Throughout most of the nearly seven decades in which I have had an intimate association with American higher education, I have pondered the question: “Who really ‘owns’ the universities?” Several groups claim at least partial control on many campuses, hence the oft-cited term “shared governance.” But to avoid chaos, some specific individual or group has […]

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DEI-vestment: University of Florida sheds ‘inclusion’ for innovation

Editor’s Note: This article was originally published by Blaze Media on March 7, 2024 and is crossposted here with permission. The Sunshine State is now the test case of whether anti-DEI laws can have a meaningful effect in turning back these neo-racist programs. The University of Florida boldly advanced to the front of the academic line last […]

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A Long View on Artificial Intelligence

Editor’s Note: This article was originally published by Law & Liberty on March 1, 2024 and is crossposted here with permission. Over the past year, artificial intelligence has become a subject of widespread public interest and concern. This is mainly thanks to new Generative AI models, such as ChatGPT and Bard, which have brought AI unprecedented attention and […]

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No Borders: Higher Education Enables Illegal Immigration

Last month, Laken Riley, a 22-year-old nursing student at the University of Georgia (UGA), was fatally beaten by an illegal immigrant from Venezuela. As expected, the left quickly came to defend the status of what they refer to as “undocumented migrants”—though “illegal” is the accurate term. Janet Frick, a professor at UGA, took to X […]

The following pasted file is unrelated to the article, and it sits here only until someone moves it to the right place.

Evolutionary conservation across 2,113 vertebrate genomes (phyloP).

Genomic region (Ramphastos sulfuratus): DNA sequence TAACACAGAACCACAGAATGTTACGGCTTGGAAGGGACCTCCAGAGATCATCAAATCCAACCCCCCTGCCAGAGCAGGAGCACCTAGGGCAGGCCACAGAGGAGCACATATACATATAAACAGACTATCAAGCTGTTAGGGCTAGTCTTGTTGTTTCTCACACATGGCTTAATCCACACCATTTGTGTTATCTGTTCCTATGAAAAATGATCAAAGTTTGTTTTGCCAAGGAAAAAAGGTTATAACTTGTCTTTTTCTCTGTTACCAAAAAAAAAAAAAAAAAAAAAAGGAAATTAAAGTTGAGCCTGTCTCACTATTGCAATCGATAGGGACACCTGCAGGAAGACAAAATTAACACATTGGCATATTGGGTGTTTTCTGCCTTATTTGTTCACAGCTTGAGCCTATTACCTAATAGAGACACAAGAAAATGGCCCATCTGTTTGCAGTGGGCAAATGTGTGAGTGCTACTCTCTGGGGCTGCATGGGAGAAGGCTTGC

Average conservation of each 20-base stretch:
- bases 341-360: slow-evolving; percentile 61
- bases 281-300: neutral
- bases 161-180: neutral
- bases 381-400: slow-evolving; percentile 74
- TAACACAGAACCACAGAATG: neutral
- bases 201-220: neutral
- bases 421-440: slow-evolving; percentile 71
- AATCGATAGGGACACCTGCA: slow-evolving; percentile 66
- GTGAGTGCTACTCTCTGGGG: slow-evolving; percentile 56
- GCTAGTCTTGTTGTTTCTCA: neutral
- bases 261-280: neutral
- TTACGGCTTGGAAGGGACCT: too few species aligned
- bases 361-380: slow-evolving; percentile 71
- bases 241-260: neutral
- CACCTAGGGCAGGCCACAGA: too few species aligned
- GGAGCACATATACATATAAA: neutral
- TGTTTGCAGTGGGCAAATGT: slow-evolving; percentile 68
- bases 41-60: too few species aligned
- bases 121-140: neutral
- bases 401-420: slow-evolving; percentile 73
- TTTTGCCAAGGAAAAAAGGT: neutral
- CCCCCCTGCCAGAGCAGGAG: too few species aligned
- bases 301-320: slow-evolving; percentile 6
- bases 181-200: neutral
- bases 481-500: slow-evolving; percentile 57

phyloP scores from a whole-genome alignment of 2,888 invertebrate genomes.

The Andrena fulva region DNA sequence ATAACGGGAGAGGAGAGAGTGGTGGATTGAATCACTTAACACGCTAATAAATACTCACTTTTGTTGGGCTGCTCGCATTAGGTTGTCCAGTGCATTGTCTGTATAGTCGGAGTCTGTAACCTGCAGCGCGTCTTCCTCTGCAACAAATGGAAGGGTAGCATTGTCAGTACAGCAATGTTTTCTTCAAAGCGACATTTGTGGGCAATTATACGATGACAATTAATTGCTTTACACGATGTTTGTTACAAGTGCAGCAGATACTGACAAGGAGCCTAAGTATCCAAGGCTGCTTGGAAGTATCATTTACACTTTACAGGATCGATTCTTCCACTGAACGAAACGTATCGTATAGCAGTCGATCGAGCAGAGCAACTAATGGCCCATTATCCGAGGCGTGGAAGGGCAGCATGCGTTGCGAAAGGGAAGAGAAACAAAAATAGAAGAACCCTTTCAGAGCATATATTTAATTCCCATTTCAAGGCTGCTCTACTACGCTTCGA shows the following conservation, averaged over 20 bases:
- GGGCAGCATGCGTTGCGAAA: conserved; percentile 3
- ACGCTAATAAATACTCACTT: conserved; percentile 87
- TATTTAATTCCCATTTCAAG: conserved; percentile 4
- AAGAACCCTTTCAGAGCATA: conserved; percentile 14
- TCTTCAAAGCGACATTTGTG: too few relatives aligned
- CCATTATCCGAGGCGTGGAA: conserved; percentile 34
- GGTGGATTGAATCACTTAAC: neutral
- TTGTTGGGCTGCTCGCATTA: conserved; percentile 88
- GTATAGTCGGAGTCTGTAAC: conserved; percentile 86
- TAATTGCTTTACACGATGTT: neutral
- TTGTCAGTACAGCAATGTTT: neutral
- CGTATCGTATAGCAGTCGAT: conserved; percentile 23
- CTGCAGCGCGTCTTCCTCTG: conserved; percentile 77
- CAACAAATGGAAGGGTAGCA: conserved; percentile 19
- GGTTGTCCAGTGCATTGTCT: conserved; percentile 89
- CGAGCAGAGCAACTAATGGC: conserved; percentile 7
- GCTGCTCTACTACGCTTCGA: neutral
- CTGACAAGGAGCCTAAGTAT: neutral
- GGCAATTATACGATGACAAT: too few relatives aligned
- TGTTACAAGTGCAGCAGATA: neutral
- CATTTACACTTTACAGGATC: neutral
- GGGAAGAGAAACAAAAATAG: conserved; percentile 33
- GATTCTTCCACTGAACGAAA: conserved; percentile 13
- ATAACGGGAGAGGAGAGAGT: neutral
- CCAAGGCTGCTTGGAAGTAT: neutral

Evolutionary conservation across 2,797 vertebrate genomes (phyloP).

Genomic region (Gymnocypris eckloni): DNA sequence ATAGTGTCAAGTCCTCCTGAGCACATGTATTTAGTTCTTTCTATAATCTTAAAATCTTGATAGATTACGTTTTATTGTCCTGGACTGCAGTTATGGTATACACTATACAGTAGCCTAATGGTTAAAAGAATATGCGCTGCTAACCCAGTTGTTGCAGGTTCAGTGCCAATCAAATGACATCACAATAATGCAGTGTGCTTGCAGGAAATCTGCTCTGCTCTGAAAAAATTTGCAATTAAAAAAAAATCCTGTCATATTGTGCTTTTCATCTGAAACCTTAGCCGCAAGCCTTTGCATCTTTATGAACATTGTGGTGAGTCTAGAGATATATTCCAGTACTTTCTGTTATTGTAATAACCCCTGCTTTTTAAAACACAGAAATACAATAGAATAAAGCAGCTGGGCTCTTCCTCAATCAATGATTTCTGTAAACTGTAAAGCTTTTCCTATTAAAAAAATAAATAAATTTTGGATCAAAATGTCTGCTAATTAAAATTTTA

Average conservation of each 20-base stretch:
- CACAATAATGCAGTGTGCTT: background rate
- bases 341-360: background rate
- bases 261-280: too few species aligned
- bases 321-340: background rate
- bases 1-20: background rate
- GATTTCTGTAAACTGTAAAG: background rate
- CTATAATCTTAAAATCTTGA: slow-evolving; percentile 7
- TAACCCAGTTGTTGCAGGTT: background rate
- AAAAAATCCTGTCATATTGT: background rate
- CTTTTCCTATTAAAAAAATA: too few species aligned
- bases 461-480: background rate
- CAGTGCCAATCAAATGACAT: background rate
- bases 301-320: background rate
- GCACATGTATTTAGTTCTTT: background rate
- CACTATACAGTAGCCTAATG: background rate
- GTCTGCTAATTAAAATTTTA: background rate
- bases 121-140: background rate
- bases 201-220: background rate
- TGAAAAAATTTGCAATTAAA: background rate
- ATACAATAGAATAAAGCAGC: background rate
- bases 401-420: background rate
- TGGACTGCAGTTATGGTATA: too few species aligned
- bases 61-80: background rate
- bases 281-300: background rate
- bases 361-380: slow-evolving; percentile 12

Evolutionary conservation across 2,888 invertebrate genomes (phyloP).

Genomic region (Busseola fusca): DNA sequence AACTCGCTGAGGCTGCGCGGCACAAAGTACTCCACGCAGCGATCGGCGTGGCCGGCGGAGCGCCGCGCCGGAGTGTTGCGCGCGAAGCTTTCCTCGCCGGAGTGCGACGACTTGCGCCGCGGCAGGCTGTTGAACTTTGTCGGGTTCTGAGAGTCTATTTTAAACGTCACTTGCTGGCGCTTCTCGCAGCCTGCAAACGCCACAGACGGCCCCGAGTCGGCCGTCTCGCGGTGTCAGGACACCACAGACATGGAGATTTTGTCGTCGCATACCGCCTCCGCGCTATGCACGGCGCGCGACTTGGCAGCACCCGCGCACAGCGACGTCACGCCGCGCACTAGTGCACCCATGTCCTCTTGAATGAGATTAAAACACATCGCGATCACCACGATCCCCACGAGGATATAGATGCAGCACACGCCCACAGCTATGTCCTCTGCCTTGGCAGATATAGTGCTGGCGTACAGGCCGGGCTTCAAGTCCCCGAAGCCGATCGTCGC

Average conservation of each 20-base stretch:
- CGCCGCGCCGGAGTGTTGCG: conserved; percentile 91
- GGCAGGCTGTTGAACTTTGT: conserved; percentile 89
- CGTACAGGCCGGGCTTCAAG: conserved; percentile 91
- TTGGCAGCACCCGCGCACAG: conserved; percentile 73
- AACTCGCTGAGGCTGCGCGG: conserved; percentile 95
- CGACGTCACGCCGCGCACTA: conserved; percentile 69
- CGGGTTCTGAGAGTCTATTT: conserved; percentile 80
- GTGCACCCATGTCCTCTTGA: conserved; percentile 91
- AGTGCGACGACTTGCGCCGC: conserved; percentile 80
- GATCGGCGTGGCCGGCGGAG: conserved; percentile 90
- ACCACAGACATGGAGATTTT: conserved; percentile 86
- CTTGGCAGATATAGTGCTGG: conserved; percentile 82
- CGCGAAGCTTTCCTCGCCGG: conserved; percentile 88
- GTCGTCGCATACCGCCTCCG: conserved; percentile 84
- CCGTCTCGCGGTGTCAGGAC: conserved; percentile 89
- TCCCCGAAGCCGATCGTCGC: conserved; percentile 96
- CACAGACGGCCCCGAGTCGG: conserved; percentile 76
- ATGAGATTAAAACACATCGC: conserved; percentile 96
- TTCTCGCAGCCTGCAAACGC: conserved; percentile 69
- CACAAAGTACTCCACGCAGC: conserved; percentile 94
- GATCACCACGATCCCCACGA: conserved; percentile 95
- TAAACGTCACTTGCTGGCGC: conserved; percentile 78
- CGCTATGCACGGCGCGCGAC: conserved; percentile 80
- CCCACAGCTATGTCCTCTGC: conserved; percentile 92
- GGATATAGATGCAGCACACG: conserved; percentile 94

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Minding the Sciences—Wicked Science and Understanding Climate Change: Uncertainty, Risk, and Pragmatics

Wicked problems need wicked science to, minimally, frame what is puzzling. Wickedness is not a moral judgment. Instead, it is tied to the limits of knowing—when rationality is encumbered by ambiguity and uncertainty and when control over the variables is limited or currently impossible. Predictions that emerge from modeling, especially those that reach decades into […]

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Louisiana is Right to Scrap a Mandatory FAFSA